When it comes to the greatest blockbuster movie franchises of all time, we’d rank Indiana Jones right up there with Star Wars. Steven Spielberg and George Lucas’ ode to 1940s adventure serials produced some of the best films of the 80s and introduced audiences to one of the most iconic heroes in movie history in its titular adventure-seeking archaeologist (it still kind of blows our mind that Harrison Ford gets to be both Han Solo AND Indiana Jones).
Though the franchise’s legacy was tarnished somewhat by an ill-advised fourth movie, the first three films are certified classics and each one contains a variety of standout moments and choice one-liners. With Steven Spielberg and Harrison Ford returning to shoot a fifth Indiana Jones film set to release in 2021 (please, please be good!), we thought it might be fun to take a look back at all four previous films (yes, we’re counting Kingdom of the Crystal Skull – it’s not great but it’s not terrible either) and their treasure trove of Easter eggs and hidden details you may not have uncovered.
31. Star Wars Connections (Raiders of the Lost Ark)
Considering Star Wars creator George Lucas co-created Indiana Jones alongside Steven Spielberg – not to mention that the film was produced by Lucasfilm – it’s no surprise that Lucas found a way to throw in some callbacks to a galaxy far, far away in Raiders of the Lost Ark. The first Easter egg appears at the beginning of the movie just after Indy escapes from the rolling boulder chamber with the golden idol in hand. The sea-plane he escapes in has a serial number that reads OB-CPO, a subtle reference to the characters Obi-Wan Kenobi and C-3PO.
The second Easter egg is a two-parter and appears in the Well of Souls scene. When Indy and Sallah are getting ready to remove the stone lid off the sarcophagus containing the ark, there’s a wall of hieroglyphics behind them that depicts Princess Leia inserting the Death Star plans into R2-D2, as well as the appearance of C-3PO and R2-D2 mere moments later on a golden pillar in the same room. And if you want to get really obscure with it, some of the weeds in the later Well of Souls scene with the snakes were brought over from the Dagobah set of The Empire Strikes Back.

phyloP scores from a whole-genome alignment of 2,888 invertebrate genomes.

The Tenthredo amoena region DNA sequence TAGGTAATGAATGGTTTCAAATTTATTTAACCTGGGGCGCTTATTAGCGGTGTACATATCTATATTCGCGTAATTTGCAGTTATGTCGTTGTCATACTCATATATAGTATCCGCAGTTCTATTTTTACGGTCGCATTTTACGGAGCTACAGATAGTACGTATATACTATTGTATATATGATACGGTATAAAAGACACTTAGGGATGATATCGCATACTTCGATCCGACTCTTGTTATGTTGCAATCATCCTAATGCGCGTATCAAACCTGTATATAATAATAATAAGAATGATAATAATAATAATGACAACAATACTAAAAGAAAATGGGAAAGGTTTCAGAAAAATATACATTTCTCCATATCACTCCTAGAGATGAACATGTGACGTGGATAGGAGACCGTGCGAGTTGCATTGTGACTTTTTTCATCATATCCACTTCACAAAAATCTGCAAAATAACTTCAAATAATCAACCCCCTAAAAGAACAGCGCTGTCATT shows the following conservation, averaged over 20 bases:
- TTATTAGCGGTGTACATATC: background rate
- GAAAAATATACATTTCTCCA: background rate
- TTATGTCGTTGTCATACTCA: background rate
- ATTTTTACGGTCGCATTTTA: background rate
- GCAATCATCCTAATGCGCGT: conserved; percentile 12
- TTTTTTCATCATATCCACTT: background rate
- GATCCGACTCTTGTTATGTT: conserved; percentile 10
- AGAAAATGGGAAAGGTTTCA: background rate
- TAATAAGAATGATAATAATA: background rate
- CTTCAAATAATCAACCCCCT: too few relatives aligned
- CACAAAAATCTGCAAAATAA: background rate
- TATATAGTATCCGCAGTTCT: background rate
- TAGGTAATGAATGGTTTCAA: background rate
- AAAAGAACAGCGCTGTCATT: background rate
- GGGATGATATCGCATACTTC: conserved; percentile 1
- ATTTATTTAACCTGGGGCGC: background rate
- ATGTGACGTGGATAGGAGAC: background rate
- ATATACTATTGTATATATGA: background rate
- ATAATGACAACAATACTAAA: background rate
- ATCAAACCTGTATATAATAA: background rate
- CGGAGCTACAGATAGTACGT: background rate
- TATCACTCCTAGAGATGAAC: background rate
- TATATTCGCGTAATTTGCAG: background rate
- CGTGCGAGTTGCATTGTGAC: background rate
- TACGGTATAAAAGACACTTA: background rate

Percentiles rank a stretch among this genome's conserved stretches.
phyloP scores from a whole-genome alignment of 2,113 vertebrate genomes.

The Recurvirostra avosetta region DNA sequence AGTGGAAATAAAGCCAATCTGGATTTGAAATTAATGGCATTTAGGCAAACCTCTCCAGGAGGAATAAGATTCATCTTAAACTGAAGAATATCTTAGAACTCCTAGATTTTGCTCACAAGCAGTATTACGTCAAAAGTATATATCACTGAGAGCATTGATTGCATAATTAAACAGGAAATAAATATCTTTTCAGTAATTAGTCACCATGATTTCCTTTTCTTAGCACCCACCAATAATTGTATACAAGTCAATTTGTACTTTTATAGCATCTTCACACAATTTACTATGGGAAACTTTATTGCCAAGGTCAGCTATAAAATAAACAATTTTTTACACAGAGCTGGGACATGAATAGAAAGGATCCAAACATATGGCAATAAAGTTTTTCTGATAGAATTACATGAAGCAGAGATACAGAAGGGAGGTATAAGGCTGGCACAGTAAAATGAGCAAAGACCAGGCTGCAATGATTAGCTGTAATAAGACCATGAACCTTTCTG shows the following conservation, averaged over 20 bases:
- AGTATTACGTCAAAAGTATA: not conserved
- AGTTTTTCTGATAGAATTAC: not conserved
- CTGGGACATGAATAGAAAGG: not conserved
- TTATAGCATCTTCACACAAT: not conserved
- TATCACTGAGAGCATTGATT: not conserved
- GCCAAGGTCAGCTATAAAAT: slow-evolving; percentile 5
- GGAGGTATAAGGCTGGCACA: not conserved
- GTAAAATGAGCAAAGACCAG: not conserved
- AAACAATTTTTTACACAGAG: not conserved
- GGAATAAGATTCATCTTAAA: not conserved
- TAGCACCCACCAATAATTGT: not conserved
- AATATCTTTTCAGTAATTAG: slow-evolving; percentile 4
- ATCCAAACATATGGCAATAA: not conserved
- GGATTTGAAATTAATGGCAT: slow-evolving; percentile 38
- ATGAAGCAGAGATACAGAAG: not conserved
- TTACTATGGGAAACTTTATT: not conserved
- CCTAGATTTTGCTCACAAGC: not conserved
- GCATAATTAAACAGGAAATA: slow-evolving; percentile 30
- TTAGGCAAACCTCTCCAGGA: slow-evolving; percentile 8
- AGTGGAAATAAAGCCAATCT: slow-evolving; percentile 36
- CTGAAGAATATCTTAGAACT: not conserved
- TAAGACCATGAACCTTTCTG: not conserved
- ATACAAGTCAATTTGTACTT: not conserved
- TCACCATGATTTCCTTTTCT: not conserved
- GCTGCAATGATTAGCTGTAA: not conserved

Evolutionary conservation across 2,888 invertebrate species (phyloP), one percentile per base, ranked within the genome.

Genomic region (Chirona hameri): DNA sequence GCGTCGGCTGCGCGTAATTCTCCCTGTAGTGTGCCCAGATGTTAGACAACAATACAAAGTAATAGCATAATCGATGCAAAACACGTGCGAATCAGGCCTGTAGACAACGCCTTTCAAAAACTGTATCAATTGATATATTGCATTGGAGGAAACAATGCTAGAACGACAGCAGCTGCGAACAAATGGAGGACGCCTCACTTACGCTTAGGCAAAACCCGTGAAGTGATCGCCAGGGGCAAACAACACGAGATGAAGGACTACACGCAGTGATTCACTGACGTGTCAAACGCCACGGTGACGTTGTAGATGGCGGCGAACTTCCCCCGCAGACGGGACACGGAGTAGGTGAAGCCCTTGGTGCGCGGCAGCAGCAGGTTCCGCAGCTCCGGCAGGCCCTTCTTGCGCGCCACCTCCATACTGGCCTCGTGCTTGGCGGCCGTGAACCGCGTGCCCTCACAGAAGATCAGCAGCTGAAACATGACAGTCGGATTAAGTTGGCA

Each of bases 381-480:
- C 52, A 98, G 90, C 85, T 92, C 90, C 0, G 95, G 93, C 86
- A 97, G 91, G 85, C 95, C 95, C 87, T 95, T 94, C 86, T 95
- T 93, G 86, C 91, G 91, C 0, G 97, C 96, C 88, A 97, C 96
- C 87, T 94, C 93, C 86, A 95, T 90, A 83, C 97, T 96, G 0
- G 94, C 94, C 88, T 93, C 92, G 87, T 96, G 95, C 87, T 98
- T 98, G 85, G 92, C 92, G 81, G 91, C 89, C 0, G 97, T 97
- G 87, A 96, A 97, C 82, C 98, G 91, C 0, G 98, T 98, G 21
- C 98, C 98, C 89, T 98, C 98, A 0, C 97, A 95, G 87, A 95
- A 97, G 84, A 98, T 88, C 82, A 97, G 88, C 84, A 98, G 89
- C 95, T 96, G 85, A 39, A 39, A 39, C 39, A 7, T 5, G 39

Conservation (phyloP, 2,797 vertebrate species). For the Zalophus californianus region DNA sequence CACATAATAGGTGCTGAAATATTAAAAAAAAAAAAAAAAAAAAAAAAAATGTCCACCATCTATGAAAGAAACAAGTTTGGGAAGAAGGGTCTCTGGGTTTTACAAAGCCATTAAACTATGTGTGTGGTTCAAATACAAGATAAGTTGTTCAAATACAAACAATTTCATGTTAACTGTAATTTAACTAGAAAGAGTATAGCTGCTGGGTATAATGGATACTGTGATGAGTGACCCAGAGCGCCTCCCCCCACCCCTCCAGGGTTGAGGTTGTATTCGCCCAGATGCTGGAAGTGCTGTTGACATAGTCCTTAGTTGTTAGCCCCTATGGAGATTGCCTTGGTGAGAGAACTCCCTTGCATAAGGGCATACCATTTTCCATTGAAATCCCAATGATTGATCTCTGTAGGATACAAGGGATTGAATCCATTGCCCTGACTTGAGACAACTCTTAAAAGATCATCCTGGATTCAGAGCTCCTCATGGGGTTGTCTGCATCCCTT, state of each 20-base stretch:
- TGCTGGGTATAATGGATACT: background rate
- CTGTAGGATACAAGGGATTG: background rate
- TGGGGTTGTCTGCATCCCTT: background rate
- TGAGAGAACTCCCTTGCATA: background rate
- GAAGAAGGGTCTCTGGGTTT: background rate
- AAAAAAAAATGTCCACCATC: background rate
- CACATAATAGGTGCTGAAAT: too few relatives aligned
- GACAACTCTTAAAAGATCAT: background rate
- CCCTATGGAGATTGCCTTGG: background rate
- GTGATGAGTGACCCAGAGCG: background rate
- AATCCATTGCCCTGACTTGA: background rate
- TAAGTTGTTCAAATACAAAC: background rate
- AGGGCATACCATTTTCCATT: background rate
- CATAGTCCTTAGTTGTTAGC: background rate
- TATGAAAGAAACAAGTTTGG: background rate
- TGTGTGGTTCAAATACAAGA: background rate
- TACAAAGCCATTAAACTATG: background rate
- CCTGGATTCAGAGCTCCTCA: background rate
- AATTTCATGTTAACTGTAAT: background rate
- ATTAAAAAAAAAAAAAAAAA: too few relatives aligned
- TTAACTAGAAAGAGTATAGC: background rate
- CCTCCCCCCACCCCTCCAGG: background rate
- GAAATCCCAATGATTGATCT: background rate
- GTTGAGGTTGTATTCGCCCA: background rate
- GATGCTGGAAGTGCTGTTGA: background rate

30. Indy Never Loses His Hat
As an homage to the classic serials of the 1940s that heavily inspired the character, Steven Spielberg and George Lucas made it so that Indiana Jones never loses his hat in Raiders of the Lost Ark. The heroes of those 40s serials kept their hats on their heads through pretty much any assault and this was done for continuity reasons and also because it was unbecoming of a gentleman to be without his hat in certain situations.
However, Raiders is the only Indiana Jones movie in which this happens, as each subsequent movie uses it as a running joke and the character loses his hat at least once in The Temple of Doom, The Last Crusade, and The Kingdom of the Crystal Skull.
29. Indiana Jones: Professor Playboy
Indiana Jones is pretty much the worst university professor ever, as he spends so much of his time punching Nazis and digging up sacred relics that it’s practically a small miracle when he actually shows up to teach a class. However, it doesn’t seem like his students really seem to mind, with the female ones, in particular, being infatuated with Indy’s striking good looks, as illustrated by the way they swoon over him in Raiders of the Lost Ark’s only classroom scene.
This theme was meant to be explored further in the later scene when Brody goes to Indy’s house to discuss the mission, as Dr. Jones greets his colleague wearing a very posh outfit. This is because in the original script, Indy was supposed to be entertaining a young woman in his bedroom, as a way of personifying him as a worldly playboy, not unlike James Bond. However, the woman’s appearance was cut by Spielberg, who felt that giving Indy this persona just didn’t fit his character.
28. “Why Did It Have To Be Snakes?”
Indiana Jones encounters his biggest fear in Raiders of the Lost Ark: being sealed in a tomb infested with deadly snakes, resulting in one of the film’s most intense sequences. Of course, CGI wasn’t really an option back in 1981 so the filmmakers used real snakes for the scene (the producers reportedly scoured every pet shop in southern England to snatch up as many as possible). However, when it came time to film, Steven Spielberg realized that they still didn’t have enough snakes, so he had hoses cut into snake-like lengths and if you look closely, you can spot which ones are real and which are fake.
Another interesting detail in the scene is that the shots of Marion’s legs aren’t actually those of actress Karen Allen but rather snake handler Steve Edge. Apparently, Allen’s stunt double refused to work with the snakes, so Spielberg asked if Allen would be willing to do it instead and had him shave his legs and put on a dress. Fun fact: unlike Indy, Harrison Ford is not afraid of snakes (and even if he was, filming a scene with hundreds of them would have been a good way to face that fear head on!).
27. So Big, He Had To Be Killed Twice